Patience and positivity proved the route through the pandemic for Aberdeenshire pupils as they celebrated their results.
Students had to cope with all manner of upheaval during the last school year, but it was all worth it in the end.
With traditional end-of-year exams cancelled, qualifications were awarded using the alternative certification model.
Pupils’ coursework was graded, with smaller, in-class assessments graded by teachers before being cross-marked and verified.
At a ceremony at Portlethen Academy to mark students receiving their grades, Aberdeenshire Council’s director of education Laurence Findlay said he didn’t believe he’d have been able to cope with events of the last year in the manner of today’s youth.
How did they do it?
So what was it like trying to achieve qualifications during a pandemic?
Mackie Academy pupil Ross Greenlees, 16, gained a C in Higher History, an A in National 5 Applications with Maths, an A in National 5 Drama, as well as a pass in the Food and Drink Technologies Foundation Apprenticeship.
More than 400 pupils participated in Foundation Apprenticeships in Aberdeenshire last year – rising to 700 this coming year.
A collaboration between the local authority and Skills Development Scotland, the qualifications allow young people to gain work experience and develop key skills, alongside their traditional qualifications.
“It was very different – not being at school made it difficult,” said Ross.
“When you can’t just ask a teacher a question, or you can’t speak to someone in your class about what you’re doing, it makes the whole experience of doing work completely different.
“You’re just sat on your own, and it’s harder to motivate yourself.
“And even when we were at school, we were not really there in the same sense.
“I’ve learned that I can push myself to do things.
“It has been harder to motivate yourself to do the work, but I’ve proved to myself that I can do it.”
On his Foundation Apprenticeship, he added: “I’m looking to go into the food sector, so it was good to see what people actually do and what the workplace is like.”
Wifi problems – and a lot of patience
Portlethen Academy pupil Abbie Collett, 16, got three Highers in English, Modern Studies and Health and Food Technology.
She also did National 5 Media, and received a pass in her Foundation Apprenticeship in Children and Young People.
“Online learning was often a challenge because you had issues with wifi and things like that,” she said.
“But also when you couldn’t get into school to see your teacher or things they wanted to hand out.
“I think the teachers have been really good this year, they’ve managed to get the pupils performing to the best of their ability.
“Resilience and patience are things I’ve really learned over the past year, thinking that something’s going to happen and then it changes, and then all the restrictions.
“Patience has been the key in all this.”
She added: “I want to go into primary education after school, and that’s where I think my Foundation Apprenticeship will really help me.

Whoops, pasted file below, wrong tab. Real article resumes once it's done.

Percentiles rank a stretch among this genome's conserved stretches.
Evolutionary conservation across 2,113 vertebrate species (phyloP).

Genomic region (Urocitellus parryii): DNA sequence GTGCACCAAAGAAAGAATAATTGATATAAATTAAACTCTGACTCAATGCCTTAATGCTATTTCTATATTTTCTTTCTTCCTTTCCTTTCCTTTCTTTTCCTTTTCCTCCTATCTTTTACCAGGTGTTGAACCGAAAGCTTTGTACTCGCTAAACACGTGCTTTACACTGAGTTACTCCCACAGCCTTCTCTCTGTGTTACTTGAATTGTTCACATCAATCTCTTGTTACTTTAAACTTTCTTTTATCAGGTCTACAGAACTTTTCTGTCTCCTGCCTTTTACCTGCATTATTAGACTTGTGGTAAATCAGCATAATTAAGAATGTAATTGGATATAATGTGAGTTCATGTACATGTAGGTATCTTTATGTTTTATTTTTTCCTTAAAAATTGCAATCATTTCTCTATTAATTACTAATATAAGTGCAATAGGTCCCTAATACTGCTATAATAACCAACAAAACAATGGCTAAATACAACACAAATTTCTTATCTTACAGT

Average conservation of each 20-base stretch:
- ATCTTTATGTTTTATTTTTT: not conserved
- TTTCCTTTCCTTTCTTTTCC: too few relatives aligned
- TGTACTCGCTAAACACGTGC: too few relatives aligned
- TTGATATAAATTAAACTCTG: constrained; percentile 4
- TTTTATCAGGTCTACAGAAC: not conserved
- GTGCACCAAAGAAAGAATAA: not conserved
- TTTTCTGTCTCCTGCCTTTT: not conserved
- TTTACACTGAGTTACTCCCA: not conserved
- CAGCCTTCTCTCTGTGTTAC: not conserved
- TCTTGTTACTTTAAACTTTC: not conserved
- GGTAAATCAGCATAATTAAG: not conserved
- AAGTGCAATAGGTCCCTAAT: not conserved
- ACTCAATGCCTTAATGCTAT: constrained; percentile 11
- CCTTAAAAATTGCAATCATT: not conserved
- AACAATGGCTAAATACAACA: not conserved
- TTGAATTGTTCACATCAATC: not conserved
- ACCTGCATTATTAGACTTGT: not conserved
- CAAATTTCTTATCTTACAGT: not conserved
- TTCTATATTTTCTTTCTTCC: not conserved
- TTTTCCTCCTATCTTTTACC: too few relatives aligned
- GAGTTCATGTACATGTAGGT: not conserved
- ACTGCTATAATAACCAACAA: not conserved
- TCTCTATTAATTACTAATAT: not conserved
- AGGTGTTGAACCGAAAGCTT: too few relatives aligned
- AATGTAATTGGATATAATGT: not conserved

“My whole life I’ve wanted to go into primary education, but I wasn’t totally sure until I did the Foundation Apprenticeship.”
‘A very uncertain year for everyone’
Zachary Dubber, 17, of Mearns Academy, achieved an A in Higher Drama, a C in Higher English, and a C in National 5 Maths.
He also passed his Foundation Apprenticeship in Social Services and Health Care, which he hopes will help him win a place at university to study social work next year.
“The year as a whole was very uncertain for everyone,” said Zachary.
“Although it was difficult, particularly staying focussed, I felt it developed my skills in terms of keeping at something a lot more than I would have in a normal year.
“I’m quite happy with my grades, although I think I would have probably done better in a normal year.
“It has had an impact, which I think over time will become a bit more positive.”
Portlethen Academy’s Skye Ewing, 16, secured Highers in English and Music, while getting her National 5 PE and passing the Foundation Apprenticeship in Hospitality.
She said: “Quite a lot of my subjects were practical, which was difficult when I couldn’t come into school. And then there were the Covid restrictions when we could come in.
“The last year has shown that you can achieve things with the little that you have, if you work to the best of your ability.”
‘Cannot underestimate challenge to pupils’
Barry Drennan, head teacher of Portlethen Academy, was full of praise for all pupils after a “year like no other.”
He said: “It’s been a unique year, and a big challenge for everyone.
“But it’s one that they’ve risen to.
“The first half of the year, pupils didn’t have all the time in class they usually would.
“Some of them were at home, learning in different ways.
“But it has worked, and the pupils have done really well, which we’re really pleased with.
“I don’t think we can underestimate the challenge pupils have had, to be honest.
“Having what they know Monday to Friday, day in day out, completely changed has been a huge thing for them.
“But they have really risen to that challenge.
“It’s been a year like no other. It’s a year they’ll never forget, in some ways.
“But each individual pupil has done really well. As a cohort I’m just really proud of all pupils and how they’ve managed this year.”